I've been known to clutch a copy of Cooks Illustrated to my breast, inky photos of wine-soaked Bosch pears pressed into tender flesh. I salivate over food porn the way others have drowned themselves in Hustler Honeys'. I have similar blood lusts toward ancient issues of Gourmet, and English translations of Elizabeth David's Mediterranean cooking manuals.
Analogies between food and erotica go deep inside our taste buds. I was pleased to see that Harper's magazine has devoted an essay to the subject in the current issue, "Debbie Does Salad: The Food Network at the Frontiers of Pornography" by Fred Kaufman.
One of my favorite photographers of sexual life is featured:
Barbara Nitke began her career as a porn still photographer in 1982 on the set of The Devil in Miss Jones, Part II, which had a crew of twenty-five and a budget of $100,000 and took ten days to shoot. That was the longest shoot she ever worked on. These days a typical porn director can create a feature-length video in a day, for as little as $13,000.
Since Devil, Barbara Nitke has worked on the sets of more than 300 porn films, which she said is not a huge number, considering that 10,000 new releases enter the market each year...
I had come to Nitke’s studio in midtown Manhattan, near the United Nations, to watch food television with her, and to compare the histories of sex porn and gastroporn. Nitke, fifty-four, dressed in black from T-shirt to Ferragamos, had set up a card table between the foot of her bed and a bookshelf, and ordered Mexican takeout.
As we ate lunch she told me about her pending contract with HarperCollins for American Ecstasy, a coffee-table book of her porn-set stills, and I began to examine her library, which included copies of Leathersex, The Correct Sadist, and It’s not About the Whip. “I know most of the authors,” she said. “It’s a small world.”
For the past several weeks, Nitke had been running porn films side by side with Food Network shows, studying the parallels. She had also been analyzing the in-house ads, like a recent one for the network’s “Chocolate Obsession Weekend,” which promised to “tantalize your tastebuds.”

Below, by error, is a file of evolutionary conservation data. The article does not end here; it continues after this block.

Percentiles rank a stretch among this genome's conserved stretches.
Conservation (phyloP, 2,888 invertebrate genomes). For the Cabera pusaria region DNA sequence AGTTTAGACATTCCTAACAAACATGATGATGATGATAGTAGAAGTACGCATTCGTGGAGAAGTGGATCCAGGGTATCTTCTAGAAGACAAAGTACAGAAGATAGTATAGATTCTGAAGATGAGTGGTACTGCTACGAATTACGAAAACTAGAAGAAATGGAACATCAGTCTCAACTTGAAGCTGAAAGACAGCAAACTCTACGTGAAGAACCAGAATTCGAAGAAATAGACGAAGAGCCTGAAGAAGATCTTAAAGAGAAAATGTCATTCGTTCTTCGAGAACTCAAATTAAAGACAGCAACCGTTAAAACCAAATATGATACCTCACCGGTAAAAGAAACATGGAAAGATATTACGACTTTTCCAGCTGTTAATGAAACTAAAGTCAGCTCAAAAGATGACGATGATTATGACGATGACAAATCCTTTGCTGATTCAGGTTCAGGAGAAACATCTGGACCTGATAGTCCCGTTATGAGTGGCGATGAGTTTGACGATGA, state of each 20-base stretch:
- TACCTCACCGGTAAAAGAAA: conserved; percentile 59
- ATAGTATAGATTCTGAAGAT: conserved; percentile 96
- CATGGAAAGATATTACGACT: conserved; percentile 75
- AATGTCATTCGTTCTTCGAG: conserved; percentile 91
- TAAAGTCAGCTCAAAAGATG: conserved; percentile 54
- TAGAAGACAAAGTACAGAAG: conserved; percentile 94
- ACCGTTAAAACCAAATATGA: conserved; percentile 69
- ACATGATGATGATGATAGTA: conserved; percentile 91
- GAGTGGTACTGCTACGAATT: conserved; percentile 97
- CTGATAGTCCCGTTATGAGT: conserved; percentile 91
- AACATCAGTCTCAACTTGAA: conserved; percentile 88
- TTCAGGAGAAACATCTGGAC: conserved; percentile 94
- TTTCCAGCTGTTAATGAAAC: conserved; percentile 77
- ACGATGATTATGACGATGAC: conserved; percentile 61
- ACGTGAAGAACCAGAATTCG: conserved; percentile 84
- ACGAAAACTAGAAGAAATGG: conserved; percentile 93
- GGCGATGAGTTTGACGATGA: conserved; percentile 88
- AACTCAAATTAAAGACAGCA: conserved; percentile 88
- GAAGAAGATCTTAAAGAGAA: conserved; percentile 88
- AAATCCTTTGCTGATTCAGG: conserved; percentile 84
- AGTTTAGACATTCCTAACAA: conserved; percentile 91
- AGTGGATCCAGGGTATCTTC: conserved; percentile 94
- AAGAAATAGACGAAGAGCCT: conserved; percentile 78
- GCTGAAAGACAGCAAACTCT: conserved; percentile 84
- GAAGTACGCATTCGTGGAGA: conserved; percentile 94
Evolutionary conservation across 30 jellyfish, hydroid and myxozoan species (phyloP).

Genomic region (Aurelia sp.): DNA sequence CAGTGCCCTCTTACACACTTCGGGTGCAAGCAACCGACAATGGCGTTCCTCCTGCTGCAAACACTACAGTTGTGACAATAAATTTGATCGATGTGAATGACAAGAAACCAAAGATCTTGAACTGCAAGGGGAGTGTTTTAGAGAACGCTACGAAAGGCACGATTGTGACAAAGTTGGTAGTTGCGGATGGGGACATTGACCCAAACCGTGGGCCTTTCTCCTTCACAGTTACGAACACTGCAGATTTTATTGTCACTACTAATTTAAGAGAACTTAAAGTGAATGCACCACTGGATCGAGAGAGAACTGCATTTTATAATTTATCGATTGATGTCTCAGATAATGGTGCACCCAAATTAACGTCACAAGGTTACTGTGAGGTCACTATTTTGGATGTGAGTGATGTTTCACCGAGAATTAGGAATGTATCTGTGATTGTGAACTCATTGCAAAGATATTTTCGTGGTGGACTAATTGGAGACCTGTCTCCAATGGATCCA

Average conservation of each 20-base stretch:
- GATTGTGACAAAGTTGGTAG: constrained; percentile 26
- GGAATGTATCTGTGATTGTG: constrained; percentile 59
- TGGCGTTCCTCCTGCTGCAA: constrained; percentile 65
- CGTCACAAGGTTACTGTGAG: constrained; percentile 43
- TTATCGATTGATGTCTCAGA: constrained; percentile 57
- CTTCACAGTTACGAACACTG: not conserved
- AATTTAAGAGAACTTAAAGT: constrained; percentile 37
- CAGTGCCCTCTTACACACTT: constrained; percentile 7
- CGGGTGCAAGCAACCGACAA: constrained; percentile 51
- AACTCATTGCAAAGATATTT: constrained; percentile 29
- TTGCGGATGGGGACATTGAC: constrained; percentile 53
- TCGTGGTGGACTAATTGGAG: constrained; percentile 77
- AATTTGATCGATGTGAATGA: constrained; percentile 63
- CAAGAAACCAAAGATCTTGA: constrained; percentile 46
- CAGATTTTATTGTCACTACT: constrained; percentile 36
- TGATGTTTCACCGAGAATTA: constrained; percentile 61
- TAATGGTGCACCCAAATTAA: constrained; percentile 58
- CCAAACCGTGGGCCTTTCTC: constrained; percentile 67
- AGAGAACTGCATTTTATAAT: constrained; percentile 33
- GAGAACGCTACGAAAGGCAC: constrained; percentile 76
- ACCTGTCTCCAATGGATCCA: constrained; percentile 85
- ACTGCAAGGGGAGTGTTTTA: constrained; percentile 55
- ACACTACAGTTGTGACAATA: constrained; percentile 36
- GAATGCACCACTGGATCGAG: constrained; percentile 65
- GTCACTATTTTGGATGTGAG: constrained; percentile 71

In this spot a gorgeous model pushes a chocolate strawberry past parted lips as she luxuriates in a bubblebath. The suds shot dissolves into Food network superstar Emeril Lagasse, who shakes his “Essence” – a trademarked blend of salt, paprika, black pepper, granulated garlic, and onion powder – into a pan of frothing pink goo. The camera moves into the frying pan and stays there.
"There’s something very visceral about watching the food,” said Nitke. “It’s very tissue-y. It’s hard not to think of flesh when you’re looking at these close-ups.”
Like sex porn, gastroporn addresses the most basic human needs and functions, idealizing and degrading them at the same time. “You watch porn saying, 'Yes, I could do that,'” explains Nitke. “You dream that you’re there, but you know you couldn’t. The guy you’re watching on the screen; his sex life is effortless. He didn’t have to negotiate, entertain her, take her out to dinner. He walked in with the pizza. She was waiting and eager and hot for him.”
Check out the rest of story in Harpers before they disappear off the stands, or check out Barbara's site, where she will have the whole story. I would love to host a sex and cooking show... talk about having your cake and eating it, too.
Photo above is Joanna Storm and Ashley Moore in Nasty Girls, 1982 © Barbara Nitke.